Category: Breaking News Written by Kunbi Tinuoye, thegrio
GEORGIA – The African-American Christian community is in shock following the killing of a volunteer staff member at one of the nation’s largest mega-churches.
Police say a gunman opened fire on Wednesday morning inside the chapel of Creflo Dollar’s giant church in metro Atlanta. According to reports, the suspect fled in a vehicle and was still at large after the shooting at World Changers Church International in College Park, Georgia.
Authorities are now looking for 52-year-old Floyd Palmer, a former church facilities maintenance employee who resigned from his position in August, citing personal reasons. Eyewitnesses said he calmly walked into the building and fired multiple shots.
It is still unclear how many shots were fired or whether the shooter knew his victim.
“This is a devastating event in the Body of Christ,” said Morris Tipton, director of media relations for the National Baptist Convention. “I am in prayer for the entire situation, the victim, the church family, and the perpetrator. What influenced his mind to the point he felt it necessary to take a life?”
Police say the victim, a man called Gregory McDowell, was a 39-year-old African-American male, a volunteer church member, who was leading the service for about 20 to 25 people at the time. Fulton County Police Cpl. Kay Lester said at a news conference that the slain man was transported to South Fulton Hospital, where he later died.
“I am surprised, horrified and shocked that something like this could happen at my church,” Robert Herbert, a member of World Changers Church for more than 23 years, told theGrio. “This will really rock the church. It’s a time for prayer for the victim’s family,” added Herbert, who is the president of a professional photographer’s network in Atlanta.
“At first I was concerned, that Pastor Dollar had been shot or a child,” 29-year-old Kaniesha Clarke, a member of World Changers, told NBC News. “I’m just really hurt that this happened in our community,” added Clarke, who was walking near the campus after she got word of the shooting.
Clarke’s mother-in-law, Corliss Price, has lived in the neighborhood for more than 30 years. She told NBC News she couldn’t understand how the shooter managed to bring a weapon inside the chapel. “I’m just shocked with this kind of security here, that a man with a suit and gun could get in and start shooting.”
World Changers Church is one of the country’s largest churches and has numerous campuses across the country. Its website states that it serves nearly 30,000 members.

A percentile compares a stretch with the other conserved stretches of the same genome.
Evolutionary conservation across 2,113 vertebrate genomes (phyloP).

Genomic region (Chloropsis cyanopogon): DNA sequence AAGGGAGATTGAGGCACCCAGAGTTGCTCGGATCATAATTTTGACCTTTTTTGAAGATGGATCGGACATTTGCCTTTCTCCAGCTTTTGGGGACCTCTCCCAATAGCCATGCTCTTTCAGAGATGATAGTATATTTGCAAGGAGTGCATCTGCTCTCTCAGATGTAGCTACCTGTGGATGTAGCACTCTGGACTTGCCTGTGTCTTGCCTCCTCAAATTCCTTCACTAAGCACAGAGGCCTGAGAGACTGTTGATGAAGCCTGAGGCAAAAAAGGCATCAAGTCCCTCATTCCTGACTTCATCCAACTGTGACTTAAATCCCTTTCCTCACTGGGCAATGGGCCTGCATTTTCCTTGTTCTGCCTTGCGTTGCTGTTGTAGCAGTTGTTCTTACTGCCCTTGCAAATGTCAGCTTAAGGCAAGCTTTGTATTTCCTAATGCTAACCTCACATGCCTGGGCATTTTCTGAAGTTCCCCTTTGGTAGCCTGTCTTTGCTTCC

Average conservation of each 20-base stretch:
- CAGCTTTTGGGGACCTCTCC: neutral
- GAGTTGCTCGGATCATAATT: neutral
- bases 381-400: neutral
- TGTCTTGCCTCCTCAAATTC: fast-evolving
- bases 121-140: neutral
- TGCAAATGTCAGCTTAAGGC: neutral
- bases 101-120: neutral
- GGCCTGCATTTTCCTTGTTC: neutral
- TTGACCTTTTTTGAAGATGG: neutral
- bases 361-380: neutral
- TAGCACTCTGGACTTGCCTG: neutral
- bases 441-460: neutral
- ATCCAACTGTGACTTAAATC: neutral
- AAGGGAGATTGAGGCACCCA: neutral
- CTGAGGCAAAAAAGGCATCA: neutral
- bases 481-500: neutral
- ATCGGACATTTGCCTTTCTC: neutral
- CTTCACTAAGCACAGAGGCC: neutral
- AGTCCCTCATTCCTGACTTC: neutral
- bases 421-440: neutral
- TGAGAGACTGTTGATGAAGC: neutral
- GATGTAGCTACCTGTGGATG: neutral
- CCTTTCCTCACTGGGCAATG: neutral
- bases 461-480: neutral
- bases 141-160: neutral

The church is led by the charismatic and high-profile Rev. Creflo Dollar, its founder and senior pastor. Dollar was not at the church when the shooting happened, said Lester at the news conference.
The church holds a mid-week Bible study on Wednesday at 10 a.m. in its chapel. All Wednesday evening services have now been cancelled.
Police are now looking for a black Subaru station wagon with black tinted windows. As a precaution, a few schools in the surrounding areas were placed on a temporary lockdown, but that lockdown has since been lifted.
Last Updated on Wednesday, 24 October 2012 15:59
Category: Breaking News Written by thegrio
Former Alaska governor raised eyebrows today with what some would argue was a racially insensitive tweet at President Barack Obama’s expense.
While reacting to the latest revelations on the embassy attack in Benghazi, and the Obama administration’s reaction to it, the 2008 GOP vice presidential nominee tweeted: “Obama’s Shuck and Jive ends with Bengazi Lies.”
The phrase “shuck and jive” is fraught with unflattering racial overtones as far as many African-Americans are concerned.
Back in January 2008, Democrat Andrew Cuomo, who was then a Hillary Clinton supporter and New York’s Attorney General, got into hot water after using the same turn of phrase while criticizing candidate Obama.
”It’s not a TV-crazed race. Frankly you can’t buy your way into it,” Cuomo said. “You can’t shuck and jive at a press conference,” he added. “All those moves you can make with the press don’t work when you’re in someone’s living room.”
Cuomo later walked back his remark, saying he meant to say “bob and weave.”
Last Updated on Wednesday, 24 October 2012 13:56
Category: Breaking News Written by CNN, Brandon Griggs
(CNN) -- OK, so you probably own a smartphone. If you're a student or someone who travels a lot for work, you almost certainly have a laptop. You may also have a tablet computer, which is great for consulting recipes in the kitchen or watching reruns of "The Office" in bed.
Now you're expected to buy a miniature tablet, too?